What keeps my resilience tank topped up is a) pursuing my passions, b) connecting with the people who love me, and c) knowing my personal rules. For the next little while, I’ll be blogging about these pillars of happiness-according-to-Grace. And if you see somebody out tearing around the Maryland countryside doing six-minute-pace for five miles, that sure as heck won’t be me (and I won’t be standing downwind of them either).
OK, so what do you absolutely have to have to be happy, (as opposed to physically fit, for some of us), and how did you figure this out?
In no particular order:
– Music – preferably live. Nothing beats a Beethoven Symphony with full chorale from 50 feet away!!
– Something furry to snuggle with at night.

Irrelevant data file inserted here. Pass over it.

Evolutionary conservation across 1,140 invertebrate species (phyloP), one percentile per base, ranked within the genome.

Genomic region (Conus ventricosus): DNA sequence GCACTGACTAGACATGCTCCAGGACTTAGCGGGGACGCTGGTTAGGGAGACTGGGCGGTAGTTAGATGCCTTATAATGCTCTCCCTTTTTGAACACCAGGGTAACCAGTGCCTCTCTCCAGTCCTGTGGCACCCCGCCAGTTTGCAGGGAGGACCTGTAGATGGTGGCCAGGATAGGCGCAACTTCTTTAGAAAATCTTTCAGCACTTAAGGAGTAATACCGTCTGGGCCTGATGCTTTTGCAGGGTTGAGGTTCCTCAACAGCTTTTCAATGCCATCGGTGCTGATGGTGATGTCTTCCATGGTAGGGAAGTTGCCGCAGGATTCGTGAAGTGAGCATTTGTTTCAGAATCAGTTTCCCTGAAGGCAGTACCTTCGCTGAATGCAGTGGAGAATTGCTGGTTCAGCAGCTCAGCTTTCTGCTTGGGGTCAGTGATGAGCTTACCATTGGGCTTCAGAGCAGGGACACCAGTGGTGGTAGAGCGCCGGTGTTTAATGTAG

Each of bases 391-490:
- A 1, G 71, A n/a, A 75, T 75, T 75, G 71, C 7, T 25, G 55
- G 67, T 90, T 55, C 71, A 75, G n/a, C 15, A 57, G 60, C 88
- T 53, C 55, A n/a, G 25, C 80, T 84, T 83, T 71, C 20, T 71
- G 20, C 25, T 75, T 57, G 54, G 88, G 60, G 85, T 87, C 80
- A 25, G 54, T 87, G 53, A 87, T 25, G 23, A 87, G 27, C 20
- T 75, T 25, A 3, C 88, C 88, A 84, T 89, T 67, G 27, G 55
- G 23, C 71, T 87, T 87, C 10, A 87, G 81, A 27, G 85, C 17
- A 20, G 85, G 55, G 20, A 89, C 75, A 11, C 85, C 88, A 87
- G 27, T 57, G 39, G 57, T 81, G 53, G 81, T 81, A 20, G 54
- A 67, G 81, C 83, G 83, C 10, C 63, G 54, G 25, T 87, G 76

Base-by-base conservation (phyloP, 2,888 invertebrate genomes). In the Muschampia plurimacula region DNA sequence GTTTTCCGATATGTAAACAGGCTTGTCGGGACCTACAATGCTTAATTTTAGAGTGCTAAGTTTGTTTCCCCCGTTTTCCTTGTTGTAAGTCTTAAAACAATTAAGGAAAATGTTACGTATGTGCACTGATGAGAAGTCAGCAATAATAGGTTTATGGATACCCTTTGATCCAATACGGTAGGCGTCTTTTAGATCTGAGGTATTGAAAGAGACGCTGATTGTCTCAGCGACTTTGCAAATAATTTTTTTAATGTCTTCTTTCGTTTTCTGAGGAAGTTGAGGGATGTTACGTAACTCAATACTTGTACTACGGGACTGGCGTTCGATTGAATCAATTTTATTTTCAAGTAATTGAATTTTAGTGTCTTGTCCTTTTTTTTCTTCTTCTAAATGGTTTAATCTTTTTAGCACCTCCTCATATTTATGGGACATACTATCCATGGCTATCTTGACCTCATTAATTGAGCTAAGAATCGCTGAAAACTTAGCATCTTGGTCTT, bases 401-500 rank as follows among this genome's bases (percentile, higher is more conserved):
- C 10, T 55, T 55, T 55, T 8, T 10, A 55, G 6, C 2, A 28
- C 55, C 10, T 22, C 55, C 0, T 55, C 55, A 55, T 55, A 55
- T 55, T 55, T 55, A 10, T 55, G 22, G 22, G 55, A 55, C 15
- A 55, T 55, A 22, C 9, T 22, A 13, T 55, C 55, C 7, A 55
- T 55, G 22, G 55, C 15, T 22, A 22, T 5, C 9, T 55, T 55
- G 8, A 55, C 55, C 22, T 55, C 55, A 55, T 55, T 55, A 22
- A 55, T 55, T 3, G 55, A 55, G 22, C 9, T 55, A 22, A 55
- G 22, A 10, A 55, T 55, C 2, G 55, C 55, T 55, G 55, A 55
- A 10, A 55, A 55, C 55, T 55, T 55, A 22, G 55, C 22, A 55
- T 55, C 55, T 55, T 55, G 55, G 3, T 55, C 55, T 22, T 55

– A cup of tea, a fireplace & a good book.
– Friends to laugh & cry with.
– A “partner in crime” who you know will do all manner of crazy stunts with you.
– A bit of good news, no matter how small.
– A card in the mail from someone you know. You know, the kind with a stamp on it…
Any of these alone makes me happy. Any combination of these makes me ecstatic. I figure if it brings a smile to my face & it makes me happy, it is necessary for my well being. If I’m smiling I’m in a good mood and it will rub off on others. That is the best feeling and sign of true happiness, that something I did or said made someone’s day a little brighter.
Great list Christine!
Christina, I once ran a 10k where long about mile 5, somebody was blaring the finale from Beethoven’s Ninth from their front porch (one purpose). YES!!! Roger Bannister had nothing on me (for a few yards).
I like your list, and share most of what’s on it.